Taking the patients’ age into consideration, children (<15 years) accounted for only 2.4, and those aged 20-50 years accounted for5%), although those aged over 60 years represented the largest number of infected cases, which accounted for 24%. This is clearly evident that COVID-19 among Libyan correspondence to a higher age. In fact, most deaths in infected individuals occurred in Italy, Spain and France in elderly people suffering from severe conditions, particularly in the early phases of epidemics[28]. However, a recent study carried out on the Libyan population demography shows that over 65% of the Libyan population is less than 60 years old[29].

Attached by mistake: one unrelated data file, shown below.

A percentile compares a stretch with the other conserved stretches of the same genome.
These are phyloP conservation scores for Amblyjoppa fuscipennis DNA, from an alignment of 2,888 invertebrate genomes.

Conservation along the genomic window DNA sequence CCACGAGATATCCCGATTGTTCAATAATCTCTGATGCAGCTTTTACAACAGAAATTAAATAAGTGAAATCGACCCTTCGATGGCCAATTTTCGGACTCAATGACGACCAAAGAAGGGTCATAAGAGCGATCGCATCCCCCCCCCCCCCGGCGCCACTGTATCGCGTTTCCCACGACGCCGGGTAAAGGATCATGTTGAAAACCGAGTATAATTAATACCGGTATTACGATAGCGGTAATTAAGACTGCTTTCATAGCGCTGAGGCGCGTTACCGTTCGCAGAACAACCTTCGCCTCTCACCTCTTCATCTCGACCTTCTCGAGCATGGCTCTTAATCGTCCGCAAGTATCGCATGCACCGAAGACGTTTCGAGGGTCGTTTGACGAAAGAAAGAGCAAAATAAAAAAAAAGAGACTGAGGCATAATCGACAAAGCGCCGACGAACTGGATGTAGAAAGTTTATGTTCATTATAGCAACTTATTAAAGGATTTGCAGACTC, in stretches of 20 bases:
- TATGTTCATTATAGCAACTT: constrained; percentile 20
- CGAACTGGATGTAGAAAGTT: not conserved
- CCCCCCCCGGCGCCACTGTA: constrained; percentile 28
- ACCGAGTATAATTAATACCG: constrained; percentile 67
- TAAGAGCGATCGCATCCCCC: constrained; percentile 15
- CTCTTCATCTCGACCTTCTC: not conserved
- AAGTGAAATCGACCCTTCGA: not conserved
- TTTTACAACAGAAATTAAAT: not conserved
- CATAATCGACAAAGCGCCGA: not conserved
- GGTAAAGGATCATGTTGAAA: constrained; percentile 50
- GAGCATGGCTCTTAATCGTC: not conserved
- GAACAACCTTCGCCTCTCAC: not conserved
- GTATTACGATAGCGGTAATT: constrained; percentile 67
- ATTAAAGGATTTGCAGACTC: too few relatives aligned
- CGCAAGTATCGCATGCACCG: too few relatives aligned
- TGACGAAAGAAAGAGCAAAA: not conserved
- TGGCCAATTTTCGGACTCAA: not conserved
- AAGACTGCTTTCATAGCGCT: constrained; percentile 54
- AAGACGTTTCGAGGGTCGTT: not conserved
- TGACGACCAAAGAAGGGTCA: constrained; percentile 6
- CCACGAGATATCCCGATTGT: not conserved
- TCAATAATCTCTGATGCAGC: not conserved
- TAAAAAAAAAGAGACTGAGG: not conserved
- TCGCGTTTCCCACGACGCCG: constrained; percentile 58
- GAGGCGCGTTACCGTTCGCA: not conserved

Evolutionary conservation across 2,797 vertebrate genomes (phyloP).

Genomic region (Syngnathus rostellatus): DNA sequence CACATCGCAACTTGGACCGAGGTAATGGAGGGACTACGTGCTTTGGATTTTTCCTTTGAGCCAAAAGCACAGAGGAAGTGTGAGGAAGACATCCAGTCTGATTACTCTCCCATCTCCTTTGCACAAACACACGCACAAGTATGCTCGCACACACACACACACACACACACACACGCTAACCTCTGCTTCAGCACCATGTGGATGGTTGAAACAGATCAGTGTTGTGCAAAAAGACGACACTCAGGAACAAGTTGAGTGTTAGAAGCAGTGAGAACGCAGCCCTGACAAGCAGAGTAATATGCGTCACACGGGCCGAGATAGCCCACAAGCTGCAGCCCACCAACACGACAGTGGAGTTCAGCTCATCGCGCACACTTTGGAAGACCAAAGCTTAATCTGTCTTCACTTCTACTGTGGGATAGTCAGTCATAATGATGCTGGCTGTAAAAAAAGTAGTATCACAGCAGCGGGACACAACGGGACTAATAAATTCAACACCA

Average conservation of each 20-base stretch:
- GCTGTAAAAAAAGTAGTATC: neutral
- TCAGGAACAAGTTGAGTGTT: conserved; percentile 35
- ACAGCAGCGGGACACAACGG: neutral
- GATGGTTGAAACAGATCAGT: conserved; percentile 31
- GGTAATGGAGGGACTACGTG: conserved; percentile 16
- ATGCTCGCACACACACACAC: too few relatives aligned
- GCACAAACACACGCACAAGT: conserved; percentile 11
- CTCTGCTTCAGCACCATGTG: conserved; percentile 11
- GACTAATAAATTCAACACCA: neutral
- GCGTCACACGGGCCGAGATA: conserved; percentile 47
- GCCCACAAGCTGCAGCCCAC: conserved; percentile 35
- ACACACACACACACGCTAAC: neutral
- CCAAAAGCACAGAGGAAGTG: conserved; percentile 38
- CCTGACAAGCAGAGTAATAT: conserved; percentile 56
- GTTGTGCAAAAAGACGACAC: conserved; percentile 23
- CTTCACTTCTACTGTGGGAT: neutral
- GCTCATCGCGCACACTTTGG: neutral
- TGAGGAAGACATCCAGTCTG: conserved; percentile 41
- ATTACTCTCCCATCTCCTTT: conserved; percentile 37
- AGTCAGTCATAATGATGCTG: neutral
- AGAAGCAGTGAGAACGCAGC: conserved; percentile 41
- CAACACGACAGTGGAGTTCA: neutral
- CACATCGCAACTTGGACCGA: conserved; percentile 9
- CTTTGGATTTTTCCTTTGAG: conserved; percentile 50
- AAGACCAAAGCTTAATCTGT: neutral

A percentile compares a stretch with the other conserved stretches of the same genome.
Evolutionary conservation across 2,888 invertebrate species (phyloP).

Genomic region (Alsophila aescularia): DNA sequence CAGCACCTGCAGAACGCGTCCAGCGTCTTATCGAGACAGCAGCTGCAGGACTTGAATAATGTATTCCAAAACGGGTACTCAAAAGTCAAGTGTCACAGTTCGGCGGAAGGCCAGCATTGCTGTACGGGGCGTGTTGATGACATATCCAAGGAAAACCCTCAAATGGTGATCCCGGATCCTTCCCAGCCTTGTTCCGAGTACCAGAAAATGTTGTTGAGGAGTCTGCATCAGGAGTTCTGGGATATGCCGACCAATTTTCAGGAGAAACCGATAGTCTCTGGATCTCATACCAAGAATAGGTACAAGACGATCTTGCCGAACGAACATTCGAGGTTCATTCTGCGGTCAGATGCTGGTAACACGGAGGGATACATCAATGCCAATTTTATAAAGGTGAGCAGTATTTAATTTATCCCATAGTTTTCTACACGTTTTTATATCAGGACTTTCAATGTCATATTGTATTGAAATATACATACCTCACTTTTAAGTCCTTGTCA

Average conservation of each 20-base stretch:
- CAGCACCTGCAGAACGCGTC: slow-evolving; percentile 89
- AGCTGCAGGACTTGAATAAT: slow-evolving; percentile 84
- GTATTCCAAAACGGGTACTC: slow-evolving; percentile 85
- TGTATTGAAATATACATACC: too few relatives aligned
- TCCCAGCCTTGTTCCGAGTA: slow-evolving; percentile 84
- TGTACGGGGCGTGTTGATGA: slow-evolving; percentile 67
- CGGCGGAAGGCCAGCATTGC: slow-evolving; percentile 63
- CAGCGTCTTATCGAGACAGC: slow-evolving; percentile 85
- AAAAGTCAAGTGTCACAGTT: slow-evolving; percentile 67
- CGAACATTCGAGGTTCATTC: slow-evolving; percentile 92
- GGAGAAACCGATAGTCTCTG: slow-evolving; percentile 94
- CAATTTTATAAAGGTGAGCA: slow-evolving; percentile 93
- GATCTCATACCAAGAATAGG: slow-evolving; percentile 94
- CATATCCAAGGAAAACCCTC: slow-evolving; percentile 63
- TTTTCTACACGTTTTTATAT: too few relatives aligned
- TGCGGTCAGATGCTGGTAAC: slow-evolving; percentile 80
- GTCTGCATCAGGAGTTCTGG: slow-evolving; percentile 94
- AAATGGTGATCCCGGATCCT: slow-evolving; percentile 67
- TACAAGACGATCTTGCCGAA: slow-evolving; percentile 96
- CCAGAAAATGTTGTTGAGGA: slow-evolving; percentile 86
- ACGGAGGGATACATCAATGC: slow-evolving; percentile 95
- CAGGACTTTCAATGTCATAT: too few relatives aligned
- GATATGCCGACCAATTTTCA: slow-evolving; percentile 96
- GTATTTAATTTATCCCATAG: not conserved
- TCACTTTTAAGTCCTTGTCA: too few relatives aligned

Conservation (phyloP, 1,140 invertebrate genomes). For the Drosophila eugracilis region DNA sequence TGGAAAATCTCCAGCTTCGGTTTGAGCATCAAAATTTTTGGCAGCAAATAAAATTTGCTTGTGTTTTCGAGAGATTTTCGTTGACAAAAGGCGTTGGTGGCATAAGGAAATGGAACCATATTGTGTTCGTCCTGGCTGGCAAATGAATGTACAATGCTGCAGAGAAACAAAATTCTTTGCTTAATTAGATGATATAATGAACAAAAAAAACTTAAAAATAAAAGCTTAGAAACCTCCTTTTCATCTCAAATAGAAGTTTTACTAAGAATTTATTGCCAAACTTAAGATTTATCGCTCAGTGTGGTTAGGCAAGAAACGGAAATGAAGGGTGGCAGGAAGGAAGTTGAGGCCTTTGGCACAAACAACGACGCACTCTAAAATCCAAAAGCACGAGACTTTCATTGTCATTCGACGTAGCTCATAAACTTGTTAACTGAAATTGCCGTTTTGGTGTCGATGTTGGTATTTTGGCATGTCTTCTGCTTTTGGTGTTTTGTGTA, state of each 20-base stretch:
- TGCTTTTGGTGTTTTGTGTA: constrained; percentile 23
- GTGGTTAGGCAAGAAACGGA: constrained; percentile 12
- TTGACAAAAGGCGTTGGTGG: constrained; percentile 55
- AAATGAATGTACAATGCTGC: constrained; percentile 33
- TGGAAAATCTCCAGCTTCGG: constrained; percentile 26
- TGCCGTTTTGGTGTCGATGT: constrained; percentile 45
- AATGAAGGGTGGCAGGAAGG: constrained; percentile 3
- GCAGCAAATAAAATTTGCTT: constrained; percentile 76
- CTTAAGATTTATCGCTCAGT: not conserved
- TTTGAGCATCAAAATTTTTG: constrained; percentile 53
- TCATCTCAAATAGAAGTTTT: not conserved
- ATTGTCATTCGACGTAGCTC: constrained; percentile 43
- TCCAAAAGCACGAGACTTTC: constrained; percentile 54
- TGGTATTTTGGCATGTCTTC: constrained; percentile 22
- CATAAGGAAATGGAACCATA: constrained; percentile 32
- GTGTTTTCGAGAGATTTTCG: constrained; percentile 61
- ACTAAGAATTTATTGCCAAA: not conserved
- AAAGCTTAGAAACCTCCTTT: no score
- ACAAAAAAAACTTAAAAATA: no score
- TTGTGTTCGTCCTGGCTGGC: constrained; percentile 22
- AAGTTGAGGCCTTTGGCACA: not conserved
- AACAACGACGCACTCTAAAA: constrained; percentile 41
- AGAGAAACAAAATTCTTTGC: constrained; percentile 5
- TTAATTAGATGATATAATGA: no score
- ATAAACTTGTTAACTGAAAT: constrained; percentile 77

Based on our data, the majority of the reported cases were mild (2327, 64.3%) and moderate (1101, 30.4%). However, only 102 (2.8%) were severe and 91 (2.5%)  were critical. The association between illness severity and age was evident in this study. It was shown that illness severity increased with age. Although the infected and deceased patients were significantly older than the patients who survived COVID-19, ages were comparable between males and females in both the deceased and the patients who survived. Furthermore, this study has shown that males tend to experience more serious cases of COVID-19 than females according to the clinical classification of severity, including mild, moderate, severe, and critical. This is in agreement with other studies carried out by Li et aland Jian-Min et al. . who showed that men’s cases tended to be more serious than women’s[19,30]. Therefore, gender may be considered  a risk factor for higher severity and mortality in patients with COVID-19, independent of age and susceptibility.